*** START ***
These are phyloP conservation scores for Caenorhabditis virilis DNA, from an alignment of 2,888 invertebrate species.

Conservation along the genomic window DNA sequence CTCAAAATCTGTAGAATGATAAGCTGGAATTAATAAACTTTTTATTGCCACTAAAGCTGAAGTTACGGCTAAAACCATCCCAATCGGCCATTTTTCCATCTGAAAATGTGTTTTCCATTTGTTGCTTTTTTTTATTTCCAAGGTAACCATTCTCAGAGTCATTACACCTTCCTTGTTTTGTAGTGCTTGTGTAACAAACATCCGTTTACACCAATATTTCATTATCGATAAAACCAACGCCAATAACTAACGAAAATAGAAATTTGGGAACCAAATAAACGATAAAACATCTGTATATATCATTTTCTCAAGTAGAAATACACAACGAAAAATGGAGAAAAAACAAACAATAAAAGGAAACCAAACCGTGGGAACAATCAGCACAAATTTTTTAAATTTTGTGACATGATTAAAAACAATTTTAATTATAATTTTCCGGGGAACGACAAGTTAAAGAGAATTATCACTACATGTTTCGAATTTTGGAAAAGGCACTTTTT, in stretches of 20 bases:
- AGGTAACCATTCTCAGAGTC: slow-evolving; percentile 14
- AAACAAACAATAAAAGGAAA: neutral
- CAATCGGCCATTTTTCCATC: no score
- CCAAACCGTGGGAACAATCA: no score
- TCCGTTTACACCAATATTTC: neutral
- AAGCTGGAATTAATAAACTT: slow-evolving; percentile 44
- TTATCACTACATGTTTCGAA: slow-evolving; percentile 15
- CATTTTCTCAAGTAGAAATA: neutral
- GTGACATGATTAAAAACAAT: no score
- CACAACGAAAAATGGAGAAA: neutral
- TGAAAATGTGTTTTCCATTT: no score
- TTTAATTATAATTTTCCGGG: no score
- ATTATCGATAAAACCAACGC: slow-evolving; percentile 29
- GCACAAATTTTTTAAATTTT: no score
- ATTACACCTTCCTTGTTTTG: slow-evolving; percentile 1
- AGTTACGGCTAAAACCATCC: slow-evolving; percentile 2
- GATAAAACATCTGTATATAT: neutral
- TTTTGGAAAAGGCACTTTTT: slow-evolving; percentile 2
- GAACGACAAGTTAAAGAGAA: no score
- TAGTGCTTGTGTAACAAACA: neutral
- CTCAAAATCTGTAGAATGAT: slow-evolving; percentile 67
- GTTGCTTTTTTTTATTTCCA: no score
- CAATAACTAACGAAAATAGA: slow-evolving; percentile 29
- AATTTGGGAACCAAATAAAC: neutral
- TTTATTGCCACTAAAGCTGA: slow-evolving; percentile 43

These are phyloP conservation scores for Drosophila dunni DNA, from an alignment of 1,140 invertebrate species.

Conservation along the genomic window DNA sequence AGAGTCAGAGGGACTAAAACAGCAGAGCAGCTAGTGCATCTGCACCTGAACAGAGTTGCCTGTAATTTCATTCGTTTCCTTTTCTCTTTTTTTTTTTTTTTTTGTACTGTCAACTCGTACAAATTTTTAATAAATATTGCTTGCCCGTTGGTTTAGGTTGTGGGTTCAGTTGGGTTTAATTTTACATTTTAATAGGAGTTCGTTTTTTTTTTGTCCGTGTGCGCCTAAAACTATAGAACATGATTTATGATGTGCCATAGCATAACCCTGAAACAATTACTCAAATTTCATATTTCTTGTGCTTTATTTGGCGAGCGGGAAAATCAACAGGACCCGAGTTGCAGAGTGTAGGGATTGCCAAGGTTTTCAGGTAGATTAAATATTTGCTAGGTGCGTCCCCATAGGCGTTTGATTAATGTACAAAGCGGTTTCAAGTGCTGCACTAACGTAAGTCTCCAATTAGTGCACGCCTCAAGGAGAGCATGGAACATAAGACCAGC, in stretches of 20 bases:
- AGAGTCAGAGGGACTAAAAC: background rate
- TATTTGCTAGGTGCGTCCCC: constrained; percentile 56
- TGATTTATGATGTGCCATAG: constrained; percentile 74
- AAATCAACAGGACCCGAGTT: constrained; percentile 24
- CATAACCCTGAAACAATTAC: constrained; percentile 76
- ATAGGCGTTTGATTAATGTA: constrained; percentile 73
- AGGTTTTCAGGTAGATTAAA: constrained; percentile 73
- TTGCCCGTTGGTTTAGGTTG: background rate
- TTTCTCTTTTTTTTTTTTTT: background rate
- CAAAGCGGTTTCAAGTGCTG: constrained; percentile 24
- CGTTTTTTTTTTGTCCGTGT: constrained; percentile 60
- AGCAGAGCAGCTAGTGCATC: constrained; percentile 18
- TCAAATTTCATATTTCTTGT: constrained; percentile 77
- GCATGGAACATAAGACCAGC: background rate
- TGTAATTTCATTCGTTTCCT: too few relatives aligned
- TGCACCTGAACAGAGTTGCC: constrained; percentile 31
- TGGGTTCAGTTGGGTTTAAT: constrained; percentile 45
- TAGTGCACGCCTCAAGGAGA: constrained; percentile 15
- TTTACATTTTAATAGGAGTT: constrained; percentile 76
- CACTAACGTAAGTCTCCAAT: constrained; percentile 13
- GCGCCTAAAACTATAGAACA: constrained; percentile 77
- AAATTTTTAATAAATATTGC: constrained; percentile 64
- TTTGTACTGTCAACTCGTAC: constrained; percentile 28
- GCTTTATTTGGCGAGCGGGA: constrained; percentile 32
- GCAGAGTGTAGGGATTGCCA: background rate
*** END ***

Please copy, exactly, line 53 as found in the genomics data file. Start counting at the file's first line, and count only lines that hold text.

- GCTTTATTTGGCGAGCGGGA: constrained; percentile 32